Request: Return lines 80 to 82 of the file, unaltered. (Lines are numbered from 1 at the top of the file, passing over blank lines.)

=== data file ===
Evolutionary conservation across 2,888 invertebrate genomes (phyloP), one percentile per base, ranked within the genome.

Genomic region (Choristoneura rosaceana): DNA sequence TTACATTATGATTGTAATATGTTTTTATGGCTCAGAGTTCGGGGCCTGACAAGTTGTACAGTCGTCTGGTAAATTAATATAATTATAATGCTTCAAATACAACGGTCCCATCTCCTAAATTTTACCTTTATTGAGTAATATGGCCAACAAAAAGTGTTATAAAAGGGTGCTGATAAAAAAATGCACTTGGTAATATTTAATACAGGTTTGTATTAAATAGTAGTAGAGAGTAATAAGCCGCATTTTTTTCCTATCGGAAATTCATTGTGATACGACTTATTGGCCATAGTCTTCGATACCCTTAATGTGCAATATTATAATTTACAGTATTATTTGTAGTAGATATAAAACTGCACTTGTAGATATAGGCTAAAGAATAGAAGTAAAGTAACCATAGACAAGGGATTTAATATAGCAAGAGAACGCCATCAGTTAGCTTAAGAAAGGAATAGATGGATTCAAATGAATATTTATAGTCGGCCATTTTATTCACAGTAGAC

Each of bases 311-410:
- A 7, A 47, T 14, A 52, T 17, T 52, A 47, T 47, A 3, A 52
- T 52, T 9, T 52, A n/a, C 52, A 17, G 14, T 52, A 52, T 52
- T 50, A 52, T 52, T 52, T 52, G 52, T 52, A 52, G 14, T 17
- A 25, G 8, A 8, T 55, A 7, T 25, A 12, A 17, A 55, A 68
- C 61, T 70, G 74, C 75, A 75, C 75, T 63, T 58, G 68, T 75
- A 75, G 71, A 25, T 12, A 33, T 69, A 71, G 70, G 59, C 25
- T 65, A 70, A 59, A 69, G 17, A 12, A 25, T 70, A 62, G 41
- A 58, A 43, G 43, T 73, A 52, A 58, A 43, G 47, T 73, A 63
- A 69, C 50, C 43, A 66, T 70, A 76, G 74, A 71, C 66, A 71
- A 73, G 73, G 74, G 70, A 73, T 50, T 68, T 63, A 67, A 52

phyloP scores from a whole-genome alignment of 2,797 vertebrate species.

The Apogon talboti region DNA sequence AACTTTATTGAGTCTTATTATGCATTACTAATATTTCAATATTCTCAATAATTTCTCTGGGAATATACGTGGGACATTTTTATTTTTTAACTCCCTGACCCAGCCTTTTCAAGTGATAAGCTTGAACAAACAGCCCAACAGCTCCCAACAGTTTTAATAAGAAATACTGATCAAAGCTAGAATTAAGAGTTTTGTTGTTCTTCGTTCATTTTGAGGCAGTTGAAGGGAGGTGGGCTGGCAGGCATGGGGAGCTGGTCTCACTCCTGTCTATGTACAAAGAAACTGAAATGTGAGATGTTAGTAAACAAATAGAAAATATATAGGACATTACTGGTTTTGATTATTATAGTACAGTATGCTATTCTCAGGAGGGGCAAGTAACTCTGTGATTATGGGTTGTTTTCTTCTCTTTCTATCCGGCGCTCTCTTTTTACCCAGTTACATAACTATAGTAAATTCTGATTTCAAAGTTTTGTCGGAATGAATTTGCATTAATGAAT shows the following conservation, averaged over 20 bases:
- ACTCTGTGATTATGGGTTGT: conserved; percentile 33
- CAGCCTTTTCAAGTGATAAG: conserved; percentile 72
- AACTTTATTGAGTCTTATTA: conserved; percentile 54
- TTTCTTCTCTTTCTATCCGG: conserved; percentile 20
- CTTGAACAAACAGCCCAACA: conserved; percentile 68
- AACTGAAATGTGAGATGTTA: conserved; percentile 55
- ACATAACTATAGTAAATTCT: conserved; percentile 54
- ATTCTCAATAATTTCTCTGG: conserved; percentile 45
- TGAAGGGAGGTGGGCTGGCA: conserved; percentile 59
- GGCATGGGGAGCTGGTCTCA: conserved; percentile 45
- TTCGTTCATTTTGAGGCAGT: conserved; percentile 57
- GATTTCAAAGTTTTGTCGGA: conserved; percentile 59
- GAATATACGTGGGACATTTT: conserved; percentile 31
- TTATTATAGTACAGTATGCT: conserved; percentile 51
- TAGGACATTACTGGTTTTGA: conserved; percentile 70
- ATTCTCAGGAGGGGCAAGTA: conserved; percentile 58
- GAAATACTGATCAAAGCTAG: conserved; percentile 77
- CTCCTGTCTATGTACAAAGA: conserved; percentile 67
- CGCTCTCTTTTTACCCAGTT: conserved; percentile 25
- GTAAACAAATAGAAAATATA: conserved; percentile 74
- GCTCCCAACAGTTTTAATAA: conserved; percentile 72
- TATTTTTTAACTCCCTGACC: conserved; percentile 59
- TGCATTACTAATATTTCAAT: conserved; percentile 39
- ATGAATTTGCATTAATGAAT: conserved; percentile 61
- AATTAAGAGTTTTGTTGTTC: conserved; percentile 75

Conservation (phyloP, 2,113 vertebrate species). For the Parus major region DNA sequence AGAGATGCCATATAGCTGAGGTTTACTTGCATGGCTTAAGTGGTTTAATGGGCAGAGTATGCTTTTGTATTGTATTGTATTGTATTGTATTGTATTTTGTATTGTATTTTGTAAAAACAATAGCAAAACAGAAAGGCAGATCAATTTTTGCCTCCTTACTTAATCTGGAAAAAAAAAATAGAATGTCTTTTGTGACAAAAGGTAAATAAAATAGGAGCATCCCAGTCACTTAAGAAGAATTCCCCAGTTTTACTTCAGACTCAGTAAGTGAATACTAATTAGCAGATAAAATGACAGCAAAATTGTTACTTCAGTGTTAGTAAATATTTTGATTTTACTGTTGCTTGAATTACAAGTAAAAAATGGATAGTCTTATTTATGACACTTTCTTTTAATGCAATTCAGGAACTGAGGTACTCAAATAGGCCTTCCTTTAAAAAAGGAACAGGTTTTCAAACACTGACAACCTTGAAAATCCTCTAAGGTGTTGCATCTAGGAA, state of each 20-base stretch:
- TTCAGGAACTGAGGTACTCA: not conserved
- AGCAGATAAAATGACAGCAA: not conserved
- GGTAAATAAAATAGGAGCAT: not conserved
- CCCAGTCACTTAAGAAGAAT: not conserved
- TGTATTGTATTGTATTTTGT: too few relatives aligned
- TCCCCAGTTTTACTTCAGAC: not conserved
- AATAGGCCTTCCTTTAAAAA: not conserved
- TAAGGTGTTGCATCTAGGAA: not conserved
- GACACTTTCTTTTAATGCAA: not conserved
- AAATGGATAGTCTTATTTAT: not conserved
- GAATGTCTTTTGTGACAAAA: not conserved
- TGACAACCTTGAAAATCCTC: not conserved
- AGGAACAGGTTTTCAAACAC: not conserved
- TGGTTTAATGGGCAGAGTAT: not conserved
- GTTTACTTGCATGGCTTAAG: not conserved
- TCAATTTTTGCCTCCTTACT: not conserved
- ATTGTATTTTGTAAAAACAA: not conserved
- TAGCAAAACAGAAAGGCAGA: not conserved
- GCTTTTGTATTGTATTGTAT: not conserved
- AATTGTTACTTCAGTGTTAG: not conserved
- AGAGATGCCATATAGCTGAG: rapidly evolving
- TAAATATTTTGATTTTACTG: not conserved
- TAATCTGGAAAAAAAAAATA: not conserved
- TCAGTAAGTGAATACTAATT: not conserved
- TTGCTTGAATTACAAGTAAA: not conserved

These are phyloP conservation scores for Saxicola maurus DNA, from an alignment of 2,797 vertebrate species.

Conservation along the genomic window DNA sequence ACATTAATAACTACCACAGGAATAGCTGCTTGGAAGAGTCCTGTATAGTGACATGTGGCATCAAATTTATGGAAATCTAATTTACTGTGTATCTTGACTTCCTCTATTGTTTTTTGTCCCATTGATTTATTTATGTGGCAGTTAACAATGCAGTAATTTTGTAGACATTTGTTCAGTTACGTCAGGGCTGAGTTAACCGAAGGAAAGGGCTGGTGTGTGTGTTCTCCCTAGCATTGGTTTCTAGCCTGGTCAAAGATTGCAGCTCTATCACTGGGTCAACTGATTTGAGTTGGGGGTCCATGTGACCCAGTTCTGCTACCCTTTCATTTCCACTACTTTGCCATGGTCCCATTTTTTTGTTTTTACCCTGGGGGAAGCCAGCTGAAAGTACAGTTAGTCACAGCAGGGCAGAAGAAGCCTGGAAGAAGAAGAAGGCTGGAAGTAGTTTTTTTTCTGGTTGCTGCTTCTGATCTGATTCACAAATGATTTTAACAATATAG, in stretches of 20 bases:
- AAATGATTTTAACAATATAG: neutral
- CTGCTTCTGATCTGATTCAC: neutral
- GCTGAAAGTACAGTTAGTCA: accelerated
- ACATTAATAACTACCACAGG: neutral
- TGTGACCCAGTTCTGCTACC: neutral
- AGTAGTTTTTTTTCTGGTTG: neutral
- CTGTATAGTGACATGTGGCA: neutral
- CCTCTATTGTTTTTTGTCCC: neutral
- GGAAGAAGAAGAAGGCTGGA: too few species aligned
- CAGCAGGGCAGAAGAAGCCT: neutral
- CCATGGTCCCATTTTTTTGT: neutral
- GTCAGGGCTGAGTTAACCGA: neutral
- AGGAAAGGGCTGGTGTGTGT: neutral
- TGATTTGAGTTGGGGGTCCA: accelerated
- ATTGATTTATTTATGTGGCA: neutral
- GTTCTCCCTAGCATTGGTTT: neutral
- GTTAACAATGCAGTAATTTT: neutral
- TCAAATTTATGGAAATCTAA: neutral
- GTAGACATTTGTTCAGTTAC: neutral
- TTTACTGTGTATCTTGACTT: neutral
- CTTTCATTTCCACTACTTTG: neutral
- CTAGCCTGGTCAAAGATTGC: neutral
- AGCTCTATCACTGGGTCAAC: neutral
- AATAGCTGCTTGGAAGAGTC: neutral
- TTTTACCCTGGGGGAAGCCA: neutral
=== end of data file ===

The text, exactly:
- GTCAGGGCTGAGTTAACCGA: neutral
- AGGAAAGGGCTGGTGTGTGT: neutral
- TGATTTGAGTTGGGGGTCCA: accelerated